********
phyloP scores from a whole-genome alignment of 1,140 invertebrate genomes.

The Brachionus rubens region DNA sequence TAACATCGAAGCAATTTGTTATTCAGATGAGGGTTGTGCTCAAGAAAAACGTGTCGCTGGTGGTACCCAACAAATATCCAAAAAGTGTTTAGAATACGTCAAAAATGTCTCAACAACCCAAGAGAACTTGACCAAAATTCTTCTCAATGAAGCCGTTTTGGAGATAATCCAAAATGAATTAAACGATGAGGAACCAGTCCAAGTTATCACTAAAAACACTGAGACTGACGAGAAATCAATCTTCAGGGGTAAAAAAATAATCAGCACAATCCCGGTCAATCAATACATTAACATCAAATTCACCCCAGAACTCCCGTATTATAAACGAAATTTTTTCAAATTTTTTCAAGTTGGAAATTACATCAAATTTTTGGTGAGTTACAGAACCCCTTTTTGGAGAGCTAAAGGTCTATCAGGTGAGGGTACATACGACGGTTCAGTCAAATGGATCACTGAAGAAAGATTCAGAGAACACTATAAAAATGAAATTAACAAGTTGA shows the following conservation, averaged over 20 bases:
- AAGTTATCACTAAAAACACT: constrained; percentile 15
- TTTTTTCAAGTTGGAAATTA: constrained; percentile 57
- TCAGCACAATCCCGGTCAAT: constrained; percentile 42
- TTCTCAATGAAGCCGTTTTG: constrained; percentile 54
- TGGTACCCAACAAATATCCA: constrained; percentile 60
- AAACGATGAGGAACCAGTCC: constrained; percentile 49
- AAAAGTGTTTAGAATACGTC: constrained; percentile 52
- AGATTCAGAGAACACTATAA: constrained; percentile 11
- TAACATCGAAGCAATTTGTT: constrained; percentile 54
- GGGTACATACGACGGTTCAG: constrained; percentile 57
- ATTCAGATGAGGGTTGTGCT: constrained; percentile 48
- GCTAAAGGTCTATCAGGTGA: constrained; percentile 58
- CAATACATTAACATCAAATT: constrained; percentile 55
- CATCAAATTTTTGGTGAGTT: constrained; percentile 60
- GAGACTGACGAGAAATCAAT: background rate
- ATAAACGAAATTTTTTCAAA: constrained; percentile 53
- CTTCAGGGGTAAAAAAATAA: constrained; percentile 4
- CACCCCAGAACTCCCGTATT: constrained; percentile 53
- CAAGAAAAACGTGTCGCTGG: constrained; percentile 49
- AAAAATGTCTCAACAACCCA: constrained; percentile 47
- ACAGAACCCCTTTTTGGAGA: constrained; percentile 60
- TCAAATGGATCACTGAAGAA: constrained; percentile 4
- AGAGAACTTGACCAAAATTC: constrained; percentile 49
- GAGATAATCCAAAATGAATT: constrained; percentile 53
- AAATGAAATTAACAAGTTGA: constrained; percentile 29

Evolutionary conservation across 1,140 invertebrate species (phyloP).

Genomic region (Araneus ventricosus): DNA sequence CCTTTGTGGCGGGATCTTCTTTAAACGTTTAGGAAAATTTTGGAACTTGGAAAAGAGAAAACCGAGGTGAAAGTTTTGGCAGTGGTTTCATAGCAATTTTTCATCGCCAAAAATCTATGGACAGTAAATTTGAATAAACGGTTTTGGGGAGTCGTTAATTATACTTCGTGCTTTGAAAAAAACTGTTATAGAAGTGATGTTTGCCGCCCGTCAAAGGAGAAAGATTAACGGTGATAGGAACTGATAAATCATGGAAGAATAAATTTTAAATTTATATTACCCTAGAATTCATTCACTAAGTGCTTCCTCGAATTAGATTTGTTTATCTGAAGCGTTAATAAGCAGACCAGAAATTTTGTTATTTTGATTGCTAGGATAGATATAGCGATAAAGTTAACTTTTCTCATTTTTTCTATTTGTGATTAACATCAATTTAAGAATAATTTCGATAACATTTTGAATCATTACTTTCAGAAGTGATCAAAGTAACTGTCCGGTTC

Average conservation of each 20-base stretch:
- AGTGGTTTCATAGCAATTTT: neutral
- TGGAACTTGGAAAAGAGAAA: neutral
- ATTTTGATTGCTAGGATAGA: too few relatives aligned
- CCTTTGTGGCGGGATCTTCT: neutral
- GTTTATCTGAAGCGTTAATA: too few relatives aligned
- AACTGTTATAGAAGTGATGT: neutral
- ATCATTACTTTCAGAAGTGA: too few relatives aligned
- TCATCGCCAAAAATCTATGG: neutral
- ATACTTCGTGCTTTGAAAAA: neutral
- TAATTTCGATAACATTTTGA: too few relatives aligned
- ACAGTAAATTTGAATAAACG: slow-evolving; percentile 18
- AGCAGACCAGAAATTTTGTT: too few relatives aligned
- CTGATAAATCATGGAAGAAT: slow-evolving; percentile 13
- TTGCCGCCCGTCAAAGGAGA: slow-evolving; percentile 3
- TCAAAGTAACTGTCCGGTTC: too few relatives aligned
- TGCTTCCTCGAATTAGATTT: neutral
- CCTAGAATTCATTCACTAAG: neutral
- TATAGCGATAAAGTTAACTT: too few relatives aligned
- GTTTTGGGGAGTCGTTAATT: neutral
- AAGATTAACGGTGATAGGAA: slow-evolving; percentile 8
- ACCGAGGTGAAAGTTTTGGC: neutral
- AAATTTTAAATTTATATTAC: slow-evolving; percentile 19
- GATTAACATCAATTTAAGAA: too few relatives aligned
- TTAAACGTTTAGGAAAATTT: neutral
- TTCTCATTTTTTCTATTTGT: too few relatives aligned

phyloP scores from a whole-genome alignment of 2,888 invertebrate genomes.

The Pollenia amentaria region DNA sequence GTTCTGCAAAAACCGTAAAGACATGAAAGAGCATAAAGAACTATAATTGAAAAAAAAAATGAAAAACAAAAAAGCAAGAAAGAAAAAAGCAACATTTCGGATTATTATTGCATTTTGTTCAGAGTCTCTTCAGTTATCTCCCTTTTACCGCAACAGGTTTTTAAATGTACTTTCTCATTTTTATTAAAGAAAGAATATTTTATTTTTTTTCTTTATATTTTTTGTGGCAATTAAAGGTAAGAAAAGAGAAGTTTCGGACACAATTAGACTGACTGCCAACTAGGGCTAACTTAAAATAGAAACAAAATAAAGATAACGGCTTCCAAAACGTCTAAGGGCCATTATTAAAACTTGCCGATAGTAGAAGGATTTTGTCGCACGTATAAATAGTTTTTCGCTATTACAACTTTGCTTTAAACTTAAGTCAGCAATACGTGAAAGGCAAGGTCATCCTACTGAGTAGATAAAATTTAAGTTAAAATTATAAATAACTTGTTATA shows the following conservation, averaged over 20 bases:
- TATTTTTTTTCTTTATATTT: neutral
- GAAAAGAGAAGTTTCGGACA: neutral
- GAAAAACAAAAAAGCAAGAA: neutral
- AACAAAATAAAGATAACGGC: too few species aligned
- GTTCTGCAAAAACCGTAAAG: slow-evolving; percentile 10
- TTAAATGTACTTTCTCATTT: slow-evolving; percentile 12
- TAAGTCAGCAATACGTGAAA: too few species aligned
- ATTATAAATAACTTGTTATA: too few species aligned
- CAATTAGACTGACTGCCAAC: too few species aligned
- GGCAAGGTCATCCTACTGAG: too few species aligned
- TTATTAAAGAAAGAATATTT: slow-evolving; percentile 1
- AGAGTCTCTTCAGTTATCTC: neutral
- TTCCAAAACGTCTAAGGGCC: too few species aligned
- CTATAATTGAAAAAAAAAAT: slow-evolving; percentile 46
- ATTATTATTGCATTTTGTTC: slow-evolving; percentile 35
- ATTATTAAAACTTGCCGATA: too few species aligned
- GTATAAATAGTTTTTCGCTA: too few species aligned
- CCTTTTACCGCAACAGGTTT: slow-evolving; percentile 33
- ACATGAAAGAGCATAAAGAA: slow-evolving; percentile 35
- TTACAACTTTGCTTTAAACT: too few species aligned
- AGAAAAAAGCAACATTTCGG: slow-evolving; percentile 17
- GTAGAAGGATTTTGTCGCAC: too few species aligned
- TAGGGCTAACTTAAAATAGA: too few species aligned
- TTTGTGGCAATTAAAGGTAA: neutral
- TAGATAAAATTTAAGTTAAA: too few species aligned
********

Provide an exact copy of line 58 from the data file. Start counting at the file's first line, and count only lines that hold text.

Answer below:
- TATTTTTTTTCTTTATATTT: neutral